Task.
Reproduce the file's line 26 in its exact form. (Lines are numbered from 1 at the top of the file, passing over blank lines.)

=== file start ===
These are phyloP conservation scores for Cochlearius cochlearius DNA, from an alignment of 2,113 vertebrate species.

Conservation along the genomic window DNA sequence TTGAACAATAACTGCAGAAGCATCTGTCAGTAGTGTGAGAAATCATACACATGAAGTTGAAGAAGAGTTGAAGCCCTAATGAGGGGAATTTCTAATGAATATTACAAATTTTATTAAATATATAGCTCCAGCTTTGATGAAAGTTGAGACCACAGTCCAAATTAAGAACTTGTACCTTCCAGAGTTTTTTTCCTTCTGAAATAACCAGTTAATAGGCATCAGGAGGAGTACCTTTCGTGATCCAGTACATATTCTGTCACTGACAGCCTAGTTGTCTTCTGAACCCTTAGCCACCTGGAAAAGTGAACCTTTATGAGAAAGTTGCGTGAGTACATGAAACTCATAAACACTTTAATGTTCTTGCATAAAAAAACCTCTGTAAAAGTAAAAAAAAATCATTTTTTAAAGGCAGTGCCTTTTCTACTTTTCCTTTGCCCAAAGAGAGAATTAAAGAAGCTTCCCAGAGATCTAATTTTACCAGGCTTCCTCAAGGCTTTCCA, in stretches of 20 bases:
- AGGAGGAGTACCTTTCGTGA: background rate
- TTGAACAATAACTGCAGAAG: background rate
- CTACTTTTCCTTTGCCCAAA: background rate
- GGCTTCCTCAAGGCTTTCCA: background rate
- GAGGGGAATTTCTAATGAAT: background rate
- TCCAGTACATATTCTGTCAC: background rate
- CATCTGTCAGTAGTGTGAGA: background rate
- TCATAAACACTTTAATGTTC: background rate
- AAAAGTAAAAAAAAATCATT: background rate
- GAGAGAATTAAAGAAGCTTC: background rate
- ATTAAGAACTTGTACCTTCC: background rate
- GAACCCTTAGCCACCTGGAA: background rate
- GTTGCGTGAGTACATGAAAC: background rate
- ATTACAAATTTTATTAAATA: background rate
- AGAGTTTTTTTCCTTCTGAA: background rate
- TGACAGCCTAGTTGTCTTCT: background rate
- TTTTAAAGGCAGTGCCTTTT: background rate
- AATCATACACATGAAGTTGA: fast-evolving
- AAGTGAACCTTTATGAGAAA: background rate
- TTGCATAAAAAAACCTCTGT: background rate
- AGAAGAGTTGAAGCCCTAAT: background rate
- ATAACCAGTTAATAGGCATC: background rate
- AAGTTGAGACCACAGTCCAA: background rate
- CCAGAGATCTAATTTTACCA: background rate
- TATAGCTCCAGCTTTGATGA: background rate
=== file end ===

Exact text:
- CCAGAGATCTAATTTTACCA: background rate